A slight variation on the usual disclaimer: This was a preview performance, as are all the handful of London shows. Wolfboy
is actually opening properly at this year's Edinburgh Fringe.
So the second of my four consecutive nights at the theatre, and a choice not made for the most artistic of reasons. Yes, adaptor/director Russell Labey was the local newsreader when I was at university, and the comedy gold one Children In Need night as he tried to present while getting progressively, obviously more sloshed means I feel I owe him my support. But basically I trudged all the way to Turnham Green because the lovely Gregg Lowe is in this.
Then again, judging from the response to Lowe when I reviewed New Boy
a couple of months ago, I'd probably be in a minority if I didn't
go a bit funny over him. The good news is, considering how silly the show sounds on paper it's surprisingly good. I'm not familiar with the original play by Brad Fraser but I don't imagine the musical deviates from it that much. Bernie (Lowe) is a 17-year-old who on the surface has it all, but has recently attempted suicide. In the psychiatric hospital where he ends up he refuses to cooperate with the medical staff but instead strikes up a friendship with the boy in the next room, David (Paul Holowaty) who thinks he's a werewolf and frequently tries to bite people. The two strike up a plan to escape, as Bernie has his reasons for not wanting to go home to his older brother (Lee Latchford Evans. Yes, that Lee Latchford Evans. LeeFromSteps.)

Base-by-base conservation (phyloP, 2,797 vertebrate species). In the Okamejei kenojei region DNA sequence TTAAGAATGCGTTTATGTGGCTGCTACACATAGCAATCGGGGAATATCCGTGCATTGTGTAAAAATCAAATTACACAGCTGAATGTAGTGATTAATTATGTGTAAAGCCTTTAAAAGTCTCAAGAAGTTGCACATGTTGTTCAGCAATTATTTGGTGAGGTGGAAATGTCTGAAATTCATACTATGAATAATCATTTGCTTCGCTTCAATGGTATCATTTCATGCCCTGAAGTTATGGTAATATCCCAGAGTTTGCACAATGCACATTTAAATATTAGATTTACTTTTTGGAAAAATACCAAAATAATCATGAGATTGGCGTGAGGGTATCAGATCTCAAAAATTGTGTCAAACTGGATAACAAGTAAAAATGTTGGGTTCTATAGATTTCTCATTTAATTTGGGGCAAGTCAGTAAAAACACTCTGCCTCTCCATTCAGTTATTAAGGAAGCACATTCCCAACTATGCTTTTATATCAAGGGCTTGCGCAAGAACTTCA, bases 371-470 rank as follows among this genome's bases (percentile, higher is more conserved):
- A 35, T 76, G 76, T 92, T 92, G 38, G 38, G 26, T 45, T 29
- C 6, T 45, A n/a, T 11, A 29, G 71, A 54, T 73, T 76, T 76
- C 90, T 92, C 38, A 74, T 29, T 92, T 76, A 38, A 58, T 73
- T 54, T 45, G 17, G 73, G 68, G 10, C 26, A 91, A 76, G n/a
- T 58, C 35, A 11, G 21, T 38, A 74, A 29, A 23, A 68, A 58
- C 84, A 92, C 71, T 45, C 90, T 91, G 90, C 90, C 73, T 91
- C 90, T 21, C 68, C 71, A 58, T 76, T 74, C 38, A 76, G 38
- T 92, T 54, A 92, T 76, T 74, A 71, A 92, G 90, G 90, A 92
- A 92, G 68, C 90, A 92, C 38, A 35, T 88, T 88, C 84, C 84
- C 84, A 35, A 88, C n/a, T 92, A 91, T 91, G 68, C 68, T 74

It's a very, very confident production - you wouldn't have known from the performances that this was only the second public performance. They've put together an engaging 75-minute show and you do get involved in the characters. Some of what we find out about their pasts is stuff we've seen before, but part of David's backstory is quite genuinely shocking. The music actually works well with the story, although Leon Parris' songs don't have much variety and Holowaty's singing voice is, er, not the best. Although it's a moody piece there's a few laugh-out-loud moments, mostly provided by Katie Beard's deadpan nurse. The ending edged a bit too much into melodrama for me, but I like that they took the risks they did with it. And yes, Lowe and Holowaty strip down to their boxers so even if you don't like the play you probably won't mind.Wolfboy the Musical
by Brad Fraser, Russell Labey and Leon Parris is booking until the 4th of July at the Tabard Theatre, then from the 7th-31st of August at George Square Theatre 4, Edinburgh.